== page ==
The acrosome reaction is an event that occurs immediately after the sperm comes into contact with the egg. This event must occur before the sperm comes into contact with the oocyte environment (cumulus and zona pellucida) and before fertilization begins.
When phosphodiesterase inhibitors such as caffeine and pentoxifylline are added to semen in the laboratory, they increase the intracellular cAMP level, glycosylation and ATP production. These substances increase the motile-motile sperm ratio and can also initiate motility in live but immobile sperm. It is known that these substances also stimulate frozen-thawed sperm motility.
It is thought that the entry of the calcium ion into the cell triggers the acrosome reaction. Progesterone is known to have stimulating effect on capacitation and acrosome reaction by increasing the entry of calcium into the cell by means of opening chloride channels through specific cell membrane (membrane) receptors. Progesterone should be added into sperm preparation mediums to initiate capacitation and acrosome activation of sperm. The main problem in some infertile men is that their sperm cannot enter the acrosome reaction. In such situations, these abilities of sperm can be tested by performing the acrosome reaction test. As mentioned before, these tests rely on the stimulation of calcium influx with agents such as calcium ionophore A23187 or progesterone, which will ensure the flow of calcium into the cell.
Calcium ionophore, which triggers calcium influx into the cell, is not routinely present in culture media. Nonetheless it provides activation of oocytes (eggs) and sperm by means of being added to culture media with a special technique to increase fertilization, especially in patient groups who have encountered low fertilization rate or even no fertilization in previous attempts. Thus, a high rate of fertilization can be achieved. There is a high probability of success with this method in patients who have never been able to achieve fertilization with classical IVF media.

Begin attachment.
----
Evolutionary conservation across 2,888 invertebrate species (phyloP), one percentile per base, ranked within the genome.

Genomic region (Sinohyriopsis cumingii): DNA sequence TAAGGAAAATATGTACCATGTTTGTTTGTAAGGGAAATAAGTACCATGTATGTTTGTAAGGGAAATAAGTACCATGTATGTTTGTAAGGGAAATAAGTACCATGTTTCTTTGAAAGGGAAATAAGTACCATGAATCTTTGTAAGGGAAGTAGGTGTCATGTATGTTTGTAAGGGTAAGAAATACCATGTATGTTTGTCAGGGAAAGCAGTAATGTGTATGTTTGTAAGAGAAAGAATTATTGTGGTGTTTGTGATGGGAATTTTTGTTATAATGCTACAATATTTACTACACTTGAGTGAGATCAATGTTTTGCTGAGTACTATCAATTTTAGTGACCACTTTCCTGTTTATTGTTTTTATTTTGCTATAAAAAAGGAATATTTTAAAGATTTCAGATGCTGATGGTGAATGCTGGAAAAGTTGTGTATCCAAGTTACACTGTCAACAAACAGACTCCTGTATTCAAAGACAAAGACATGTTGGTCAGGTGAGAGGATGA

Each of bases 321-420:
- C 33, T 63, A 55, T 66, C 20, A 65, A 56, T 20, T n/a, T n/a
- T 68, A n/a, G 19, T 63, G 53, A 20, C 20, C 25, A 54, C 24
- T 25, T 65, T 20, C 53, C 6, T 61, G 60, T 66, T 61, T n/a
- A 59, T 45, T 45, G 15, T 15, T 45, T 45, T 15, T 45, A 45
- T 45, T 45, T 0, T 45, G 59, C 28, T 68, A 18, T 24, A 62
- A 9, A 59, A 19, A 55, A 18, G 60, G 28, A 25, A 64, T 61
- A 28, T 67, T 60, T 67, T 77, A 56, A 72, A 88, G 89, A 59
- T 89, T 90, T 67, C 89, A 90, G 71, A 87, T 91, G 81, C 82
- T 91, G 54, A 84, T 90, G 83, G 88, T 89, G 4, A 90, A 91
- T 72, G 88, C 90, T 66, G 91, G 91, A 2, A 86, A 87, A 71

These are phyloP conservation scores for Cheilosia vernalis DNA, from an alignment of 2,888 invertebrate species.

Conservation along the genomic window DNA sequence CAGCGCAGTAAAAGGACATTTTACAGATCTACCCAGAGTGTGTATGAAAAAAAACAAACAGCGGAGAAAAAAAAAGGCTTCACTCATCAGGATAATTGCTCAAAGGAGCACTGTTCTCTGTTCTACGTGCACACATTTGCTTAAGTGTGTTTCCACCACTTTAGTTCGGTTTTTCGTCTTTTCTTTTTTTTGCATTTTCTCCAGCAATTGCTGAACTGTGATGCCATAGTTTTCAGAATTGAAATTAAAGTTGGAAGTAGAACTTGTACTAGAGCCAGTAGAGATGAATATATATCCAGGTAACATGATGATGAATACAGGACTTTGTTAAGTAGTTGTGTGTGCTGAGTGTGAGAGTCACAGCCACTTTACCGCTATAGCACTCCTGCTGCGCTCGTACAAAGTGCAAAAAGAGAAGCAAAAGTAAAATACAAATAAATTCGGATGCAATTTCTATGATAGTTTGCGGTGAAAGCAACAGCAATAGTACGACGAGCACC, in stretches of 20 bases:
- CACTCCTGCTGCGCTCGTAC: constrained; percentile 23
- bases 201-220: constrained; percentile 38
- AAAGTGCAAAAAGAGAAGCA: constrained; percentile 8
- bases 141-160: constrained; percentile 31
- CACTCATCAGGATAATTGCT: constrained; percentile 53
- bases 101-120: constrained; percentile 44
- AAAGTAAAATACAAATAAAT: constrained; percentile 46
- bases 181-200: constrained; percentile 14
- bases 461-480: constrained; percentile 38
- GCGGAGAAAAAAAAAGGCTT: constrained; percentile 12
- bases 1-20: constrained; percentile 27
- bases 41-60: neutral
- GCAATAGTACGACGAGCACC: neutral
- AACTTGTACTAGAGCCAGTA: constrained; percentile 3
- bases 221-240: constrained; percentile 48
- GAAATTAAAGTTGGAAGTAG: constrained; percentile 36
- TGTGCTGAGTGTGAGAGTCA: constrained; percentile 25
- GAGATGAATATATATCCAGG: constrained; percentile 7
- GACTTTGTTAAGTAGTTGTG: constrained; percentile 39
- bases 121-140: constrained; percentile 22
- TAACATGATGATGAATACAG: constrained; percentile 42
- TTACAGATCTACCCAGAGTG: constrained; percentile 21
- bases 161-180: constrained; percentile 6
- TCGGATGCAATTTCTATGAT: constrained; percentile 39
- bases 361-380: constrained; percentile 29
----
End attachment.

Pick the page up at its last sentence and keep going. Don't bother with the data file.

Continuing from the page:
It is essential to ensure that embryos develop in an environment closest to nature in IVF applications. Among these artificial environments, the Endometrial Co-Culture medium is one of the safest culture systems in which embryos can develop before transfer. The most important feature of this culture system is that the exact imitation of the relationship between the embryo and the endometrium (uterine tissue), which occurs naturally in the mother's womb is created in the laboratory environment. Endometrial cells obtained from the appropriate amount of endometrial tissue (uterine tissue) taken from the expectant mother with a simple process are developed in the laboratory medium, and then the eggs fertilized by IVF/ICSI/IMSI processes are grown on these uterine cells for 3-5 days.
The endometrial tissue secretes many growth factors into the culture medium, which are known to be beneficial in the development of the embryo. These growth factors increase the quality of developing embryos, provide the activation of the cell membrane receptors that help the embryo to attach to the uterus, and thus increase the chance of implantation (embryo attaching to the uterus) and pregnancy.
Endometrial co-culture has been successfully practiced in selected patients in our center for years. Very successful results are obtained especially in our patients who have developed poor quality embryos in their previous attempts and/or who have had more than one unsuccessful IVF attempt where their embryos did not adhere despite the good quality embryo development.